On November 5, the International Accounting Standards Board issued an exposure draft on the amortized cost measurement and impairment of financial instruments. The exposure draft proposes an expected loss model for recognizing impairments on financial assets recorded at amortized cost.
As noted in the IASB press release, currently, both U.S. GAAP and IFRS use an incurred loss model for recording impairments on financial assets. Under an incurred loss model, impairments are recognized only after a loss or trigger event is identified. An expected loss model would recognize loss estimates throughout the life of a loan (or portfolios of loans) and other financial assets recorded at amortized cost.
A column in the Financial Times, Beware the ripple effect of accounting losses, warned that the expected loss model would accelerate losses at the beginning of a down cycle and, consequently, still have a pro-cyclical effect. However, the Financial Crisis Advisory Group (FCAG), a group of senior leaders with broad experience in international financial markets, supports exploring alternatives to the incurred loss model, including the expected loss model and a fair value model. The Basel Committee on Banking Supervision released a statement earlier this year calling for accounting changes, including the need for earlier recognition of loan losses to ensure robust provisions.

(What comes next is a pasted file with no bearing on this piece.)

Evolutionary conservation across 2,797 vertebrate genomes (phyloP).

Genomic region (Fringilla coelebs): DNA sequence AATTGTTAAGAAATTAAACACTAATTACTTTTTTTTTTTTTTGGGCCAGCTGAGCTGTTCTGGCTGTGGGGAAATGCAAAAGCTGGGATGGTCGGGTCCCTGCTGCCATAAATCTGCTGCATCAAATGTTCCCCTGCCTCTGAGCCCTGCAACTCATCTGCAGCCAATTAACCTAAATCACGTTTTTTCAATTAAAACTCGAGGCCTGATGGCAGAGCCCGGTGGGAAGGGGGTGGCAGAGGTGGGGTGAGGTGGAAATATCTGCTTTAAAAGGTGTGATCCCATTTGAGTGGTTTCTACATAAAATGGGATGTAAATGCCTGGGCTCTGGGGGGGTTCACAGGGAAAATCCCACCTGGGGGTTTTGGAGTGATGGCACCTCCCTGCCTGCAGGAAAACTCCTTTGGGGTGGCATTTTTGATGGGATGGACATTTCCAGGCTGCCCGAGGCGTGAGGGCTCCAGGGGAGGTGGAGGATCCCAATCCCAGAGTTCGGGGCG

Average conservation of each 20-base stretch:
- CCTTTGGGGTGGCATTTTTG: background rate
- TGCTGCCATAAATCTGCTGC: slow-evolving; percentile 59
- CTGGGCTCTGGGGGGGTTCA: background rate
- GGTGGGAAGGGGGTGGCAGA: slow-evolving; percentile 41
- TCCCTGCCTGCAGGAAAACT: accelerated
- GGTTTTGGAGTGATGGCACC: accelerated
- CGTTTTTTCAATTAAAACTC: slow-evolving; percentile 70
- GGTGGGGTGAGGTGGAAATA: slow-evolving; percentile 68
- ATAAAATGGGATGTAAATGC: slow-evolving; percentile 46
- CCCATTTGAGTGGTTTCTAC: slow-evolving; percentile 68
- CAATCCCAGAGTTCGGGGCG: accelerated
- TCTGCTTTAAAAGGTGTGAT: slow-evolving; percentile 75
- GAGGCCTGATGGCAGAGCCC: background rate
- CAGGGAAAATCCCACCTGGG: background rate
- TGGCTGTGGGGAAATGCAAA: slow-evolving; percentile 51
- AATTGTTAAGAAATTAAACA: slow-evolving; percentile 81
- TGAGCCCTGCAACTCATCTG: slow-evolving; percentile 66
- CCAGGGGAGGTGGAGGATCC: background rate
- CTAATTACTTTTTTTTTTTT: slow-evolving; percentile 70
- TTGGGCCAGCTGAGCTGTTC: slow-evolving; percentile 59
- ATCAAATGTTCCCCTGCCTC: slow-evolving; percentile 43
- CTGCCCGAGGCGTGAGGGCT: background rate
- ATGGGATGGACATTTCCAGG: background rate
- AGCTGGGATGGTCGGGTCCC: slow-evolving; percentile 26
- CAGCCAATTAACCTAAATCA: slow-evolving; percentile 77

The FCAG in their July report to the FASB and IASB expressed concern about the risk of earnings management and said the Boards should take care to develop an approach that would not foster earnings management, which would decrease transparency.
Do you believe that a move to an expected loss model and the proposals introduced in the exposure draft would be a move in the right direction? Let us know what you think.